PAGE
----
When parents call in to Redline to inquire about our services a lot of them will ask if we offer any classes to work on foot speed and agility.
I highly recommend to parents not to waste your money on these types of classes. Throwing a bunch of ladders, hurdles, and cones out and running through them like an obstacle course is not how you create speed.
The truth is foot speed has very little to do with running speed. I’ve seen many athletes with really fast feet run incredibly slow.
These athletes often look like cartoons when they take off running, Their feet move fast, but they’re not actually going anywhere.
I often refer these athletes to this tweet from Altis, one of the top track and field facilities in the country.
Over the last couple years I’ve started implementing timed 10s into our athletes programming. This gets their competitive juices flowing because they want to run a fast time. The athletes that take off with super-fast feet look like they’re taking 100s of steps in just 10 yards, and they feel really fast, but their time is slow.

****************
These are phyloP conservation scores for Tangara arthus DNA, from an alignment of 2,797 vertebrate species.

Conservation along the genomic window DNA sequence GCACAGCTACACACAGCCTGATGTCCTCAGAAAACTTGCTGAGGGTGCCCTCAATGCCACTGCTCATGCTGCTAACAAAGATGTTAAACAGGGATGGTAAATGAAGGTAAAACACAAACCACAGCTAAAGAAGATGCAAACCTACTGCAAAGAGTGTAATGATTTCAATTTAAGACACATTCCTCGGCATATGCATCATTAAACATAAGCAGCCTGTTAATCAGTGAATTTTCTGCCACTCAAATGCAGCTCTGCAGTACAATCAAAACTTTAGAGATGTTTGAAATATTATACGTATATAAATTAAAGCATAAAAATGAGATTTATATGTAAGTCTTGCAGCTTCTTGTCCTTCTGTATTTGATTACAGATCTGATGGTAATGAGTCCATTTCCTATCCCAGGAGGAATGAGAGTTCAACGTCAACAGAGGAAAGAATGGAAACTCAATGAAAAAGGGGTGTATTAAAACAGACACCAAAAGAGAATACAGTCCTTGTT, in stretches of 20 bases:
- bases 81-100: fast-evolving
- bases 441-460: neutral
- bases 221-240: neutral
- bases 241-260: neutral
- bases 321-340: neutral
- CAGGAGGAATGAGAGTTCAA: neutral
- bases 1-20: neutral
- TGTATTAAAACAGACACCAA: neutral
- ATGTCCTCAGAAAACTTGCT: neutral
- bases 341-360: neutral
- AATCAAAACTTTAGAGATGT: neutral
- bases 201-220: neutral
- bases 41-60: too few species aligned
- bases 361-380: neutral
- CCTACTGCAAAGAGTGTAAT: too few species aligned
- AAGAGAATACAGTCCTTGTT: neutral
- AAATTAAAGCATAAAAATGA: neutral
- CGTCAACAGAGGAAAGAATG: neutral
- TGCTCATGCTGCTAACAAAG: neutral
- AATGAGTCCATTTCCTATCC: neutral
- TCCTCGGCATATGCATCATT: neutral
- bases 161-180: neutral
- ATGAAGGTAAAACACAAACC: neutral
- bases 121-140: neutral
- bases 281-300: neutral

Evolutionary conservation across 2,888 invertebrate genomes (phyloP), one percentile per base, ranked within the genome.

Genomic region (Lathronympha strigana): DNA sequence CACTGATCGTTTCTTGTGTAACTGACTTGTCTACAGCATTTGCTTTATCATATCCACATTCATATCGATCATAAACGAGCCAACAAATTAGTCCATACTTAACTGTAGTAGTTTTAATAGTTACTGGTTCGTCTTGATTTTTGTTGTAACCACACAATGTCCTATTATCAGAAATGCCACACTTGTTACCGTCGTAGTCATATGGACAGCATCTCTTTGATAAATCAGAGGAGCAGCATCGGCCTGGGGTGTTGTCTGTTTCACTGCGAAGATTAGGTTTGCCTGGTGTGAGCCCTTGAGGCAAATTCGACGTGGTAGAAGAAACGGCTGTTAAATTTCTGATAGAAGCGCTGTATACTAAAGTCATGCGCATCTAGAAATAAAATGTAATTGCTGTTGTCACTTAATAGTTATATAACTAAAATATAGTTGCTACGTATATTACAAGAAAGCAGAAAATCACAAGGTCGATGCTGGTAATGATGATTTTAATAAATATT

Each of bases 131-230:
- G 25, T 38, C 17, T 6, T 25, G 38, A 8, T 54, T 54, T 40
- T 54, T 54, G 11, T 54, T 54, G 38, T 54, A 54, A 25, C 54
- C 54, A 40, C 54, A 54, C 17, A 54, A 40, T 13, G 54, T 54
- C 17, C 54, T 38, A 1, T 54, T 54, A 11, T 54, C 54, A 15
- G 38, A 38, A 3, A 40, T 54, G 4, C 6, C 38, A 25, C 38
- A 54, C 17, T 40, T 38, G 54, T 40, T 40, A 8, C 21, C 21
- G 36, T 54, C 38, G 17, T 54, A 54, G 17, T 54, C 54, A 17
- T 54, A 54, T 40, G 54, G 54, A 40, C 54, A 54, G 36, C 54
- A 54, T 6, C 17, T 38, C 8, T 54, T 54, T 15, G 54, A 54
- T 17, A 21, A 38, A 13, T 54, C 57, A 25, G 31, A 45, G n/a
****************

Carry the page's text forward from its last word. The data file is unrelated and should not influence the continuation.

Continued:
When I cue them to be patient through their strides, and put force into the ground with each step, they feel slower, but the time is faster, and then the light bulb goes off in their head. I NEVER cue an athlete to have quick feet. Powerful strides are how you create speed, not quick feet.
The best solution to gain speed is to get stronger legs. Legs with more strength can put more force into the ground.
Running mechanics can help, but there isn’t once special ladder or cone drill that is going to make you faster. If that were the case everyone would be fast.
Speed is no different than anything else; it takes years of hard work and patience to develop game changing speed. Not everyone is dedicated enough or willing to put in the work over the long term to get faster. They’re looking for a quick fix, but that doesn’t exist.
Here’s a recent text I received from one of our athletes:
This is coming from a guy who wasn’t blessed with natural speed, in fact, his first 60 time he ran with us was a 7.8. This athlete does not miss days in the gym. He’s added over 20lbs to his frame and taken almost a full second off of his time by doing very basic training. We sprint, do plyos, we throw med balls, and we get really strong in the weight room. That’s it.